School counselor gives kids the tools they need to resolve conflicts without violence

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INDIANAPOLIS, Ind. - As we hear of more youth involved violence, there’s a school counselor in Pike Township, that’s working with hundreds of students to equip them with conflict resolution skills. He believes it’s important to start teaching these skills to children as early as kindergarten.

Inside room 403 at Eastbrook Elementary, school counselor Chayzee Smith considers his classroom is a safe place.

“We’ve got to teach our children how to make good decisions, so they can be themselves,” said Smith, “Sometimes in our community things happen and not for the best, but if we can teach our children how to respond with their words, how to come up with good decisions and use their appropriate emotions then they can solve the problem without violence or anything that would cause them conflict with their family or community.”

He’s teaching kindergartners through fifth graders, like Davon Ashmore how to cope and channel their feelings.

“When you teach social and emotional skills, before - when the stakes are low, before anything happens it’s easier for us to remember,” said Smith.

“It’s alright to get upset, but just figure out different ways to not let all of that anger out on other people,” Ashmore added.

His lessons start once the first school bell rings. Students listen to calming music along with their announcements. Smith also teaches box breathing, where students like Ashmore, draw out a box as they take deep breaths.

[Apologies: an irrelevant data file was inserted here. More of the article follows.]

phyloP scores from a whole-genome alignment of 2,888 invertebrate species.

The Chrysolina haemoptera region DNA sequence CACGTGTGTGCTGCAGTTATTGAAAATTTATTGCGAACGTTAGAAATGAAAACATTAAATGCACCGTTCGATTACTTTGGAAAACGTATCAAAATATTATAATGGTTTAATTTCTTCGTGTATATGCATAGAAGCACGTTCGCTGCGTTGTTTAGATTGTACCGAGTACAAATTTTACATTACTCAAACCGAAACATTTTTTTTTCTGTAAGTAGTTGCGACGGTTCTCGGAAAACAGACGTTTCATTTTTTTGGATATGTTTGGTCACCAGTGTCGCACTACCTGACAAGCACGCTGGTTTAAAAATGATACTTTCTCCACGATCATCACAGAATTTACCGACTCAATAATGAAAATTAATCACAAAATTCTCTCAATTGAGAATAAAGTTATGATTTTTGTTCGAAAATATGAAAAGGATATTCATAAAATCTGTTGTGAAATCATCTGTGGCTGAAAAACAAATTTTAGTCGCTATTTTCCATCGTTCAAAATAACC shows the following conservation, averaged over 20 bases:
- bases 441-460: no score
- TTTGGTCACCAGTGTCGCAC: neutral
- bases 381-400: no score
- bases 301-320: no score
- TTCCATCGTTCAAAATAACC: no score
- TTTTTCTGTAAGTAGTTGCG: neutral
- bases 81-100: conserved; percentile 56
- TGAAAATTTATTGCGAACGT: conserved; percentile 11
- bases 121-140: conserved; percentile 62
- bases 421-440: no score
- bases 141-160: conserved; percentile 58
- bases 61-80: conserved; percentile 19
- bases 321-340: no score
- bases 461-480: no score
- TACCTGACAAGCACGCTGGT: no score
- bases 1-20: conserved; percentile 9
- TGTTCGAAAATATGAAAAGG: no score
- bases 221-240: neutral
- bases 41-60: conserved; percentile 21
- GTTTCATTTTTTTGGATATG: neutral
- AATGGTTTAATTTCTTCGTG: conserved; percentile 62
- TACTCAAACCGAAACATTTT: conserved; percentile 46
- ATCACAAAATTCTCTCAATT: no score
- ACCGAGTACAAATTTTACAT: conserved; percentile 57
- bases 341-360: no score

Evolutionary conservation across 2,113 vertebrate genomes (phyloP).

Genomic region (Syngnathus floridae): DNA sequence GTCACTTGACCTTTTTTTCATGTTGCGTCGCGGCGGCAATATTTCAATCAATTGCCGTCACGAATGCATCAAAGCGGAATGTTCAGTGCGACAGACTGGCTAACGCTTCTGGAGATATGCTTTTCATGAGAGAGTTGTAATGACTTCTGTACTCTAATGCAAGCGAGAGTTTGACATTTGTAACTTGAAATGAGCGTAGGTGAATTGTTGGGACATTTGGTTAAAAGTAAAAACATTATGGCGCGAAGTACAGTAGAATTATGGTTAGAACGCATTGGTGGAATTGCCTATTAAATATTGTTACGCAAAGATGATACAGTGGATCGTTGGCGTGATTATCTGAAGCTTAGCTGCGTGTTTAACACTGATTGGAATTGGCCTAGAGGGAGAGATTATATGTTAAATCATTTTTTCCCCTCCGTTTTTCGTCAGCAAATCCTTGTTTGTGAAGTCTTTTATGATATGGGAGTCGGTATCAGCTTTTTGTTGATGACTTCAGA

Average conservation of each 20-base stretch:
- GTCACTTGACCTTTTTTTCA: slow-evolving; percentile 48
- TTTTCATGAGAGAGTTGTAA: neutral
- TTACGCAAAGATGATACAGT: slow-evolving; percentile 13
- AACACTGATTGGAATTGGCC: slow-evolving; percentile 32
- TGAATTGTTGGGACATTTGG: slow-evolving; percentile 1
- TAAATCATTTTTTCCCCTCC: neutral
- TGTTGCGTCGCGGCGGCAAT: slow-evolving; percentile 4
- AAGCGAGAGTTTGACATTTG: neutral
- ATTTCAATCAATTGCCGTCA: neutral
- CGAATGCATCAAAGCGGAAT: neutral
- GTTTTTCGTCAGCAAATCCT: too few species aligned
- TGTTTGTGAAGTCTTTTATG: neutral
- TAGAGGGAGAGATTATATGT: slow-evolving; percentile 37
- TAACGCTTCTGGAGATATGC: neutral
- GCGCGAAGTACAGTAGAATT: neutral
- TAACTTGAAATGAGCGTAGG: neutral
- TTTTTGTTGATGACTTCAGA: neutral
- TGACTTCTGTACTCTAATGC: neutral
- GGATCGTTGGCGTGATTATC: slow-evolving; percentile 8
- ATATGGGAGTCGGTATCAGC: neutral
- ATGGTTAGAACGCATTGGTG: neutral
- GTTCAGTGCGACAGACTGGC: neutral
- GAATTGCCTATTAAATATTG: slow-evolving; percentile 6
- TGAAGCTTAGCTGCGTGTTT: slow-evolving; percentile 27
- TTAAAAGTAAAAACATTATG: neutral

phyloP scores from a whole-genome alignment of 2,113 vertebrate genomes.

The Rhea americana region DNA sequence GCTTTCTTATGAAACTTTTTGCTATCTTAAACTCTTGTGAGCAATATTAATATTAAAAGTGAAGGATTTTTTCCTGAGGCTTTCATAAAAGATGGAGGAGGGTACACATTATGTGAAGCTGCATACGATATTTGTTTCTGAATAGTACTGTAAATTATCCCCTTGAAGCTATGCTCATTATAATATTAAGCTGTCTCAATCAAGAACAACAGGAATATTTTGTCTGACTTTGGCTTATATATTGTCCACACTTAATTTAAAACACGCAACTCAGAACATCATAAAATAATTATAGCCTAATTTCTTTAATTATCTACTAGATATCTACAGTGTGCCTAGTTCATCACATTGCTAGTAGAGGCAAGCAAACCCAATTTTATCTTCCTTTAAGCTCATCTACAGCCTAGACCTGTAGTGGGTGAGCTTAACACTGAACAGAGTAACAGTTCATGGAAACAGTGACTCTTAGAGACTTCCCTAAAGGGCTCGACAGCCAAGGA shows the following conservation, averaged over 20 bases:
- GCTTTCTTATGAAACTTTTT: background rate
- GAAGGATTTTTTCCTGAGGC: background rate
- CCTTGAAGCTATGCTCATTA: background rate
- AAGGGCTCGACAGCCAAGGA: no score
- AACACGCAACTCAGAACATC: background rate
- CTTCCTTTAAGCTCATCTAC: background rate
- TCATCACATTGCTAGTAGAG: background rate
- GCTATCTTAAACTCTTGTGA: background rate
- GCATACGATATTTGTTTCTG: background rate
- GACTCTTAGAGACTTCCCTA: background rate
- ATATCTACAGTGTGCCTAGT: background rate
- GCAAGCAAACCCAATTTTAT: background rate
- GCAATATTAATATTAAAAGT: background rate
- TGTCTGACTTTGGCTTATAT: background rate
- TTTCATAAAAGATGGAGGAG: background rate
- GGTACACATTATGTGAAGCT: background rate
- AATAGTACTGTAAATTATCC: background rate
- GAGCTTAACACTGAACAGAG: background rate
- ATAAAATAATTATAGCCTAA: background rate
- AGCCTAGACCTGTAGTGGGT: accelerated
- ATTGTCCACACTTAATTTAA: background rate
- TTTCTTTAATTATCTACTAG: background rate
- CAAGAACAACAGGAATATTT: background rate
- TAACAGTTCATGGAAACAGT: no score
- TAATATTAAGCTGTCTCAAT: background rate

“In the morning time I know it’s okay not to get upset, so if something at home happened then the music helps me, or any other person calm down,” said Ashmore.

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Activities also give students a chance to explain how they would handle high-risk situations and what they could do differently.

“They just go to what they know, and it might be violence, it might be fighting, it might be aggression, because when we get stressed, we just go to what we know,” Smith explained, “Our goal here at pike is to have them know it.”

Pike Township received a $1.1 million grant from the Lilly Endowment Foundation to enhance our counseling programs at the secondary level. The district says the grant has been beneficial and allowed the township to form great partnerships. Thanks to the grant, Pike Township was able to add a counseling assistant at each of the middle schools.

The grant also allowed the district to expand the counseling focus to better meet the social-emotional and college and career readiness needs of students.

“If they’re in it, they know how to communicate to get out of it or they can be the role model,” said Smith, “I tell my students; you don’t have to follow the path that came before you.”

Skills smith believes should taught at every school and every grade level.

“And not for just the kids who get in trouble, but for everybody,” Smith added, “We have to be there early.”

This week marks National School Counselor Week.

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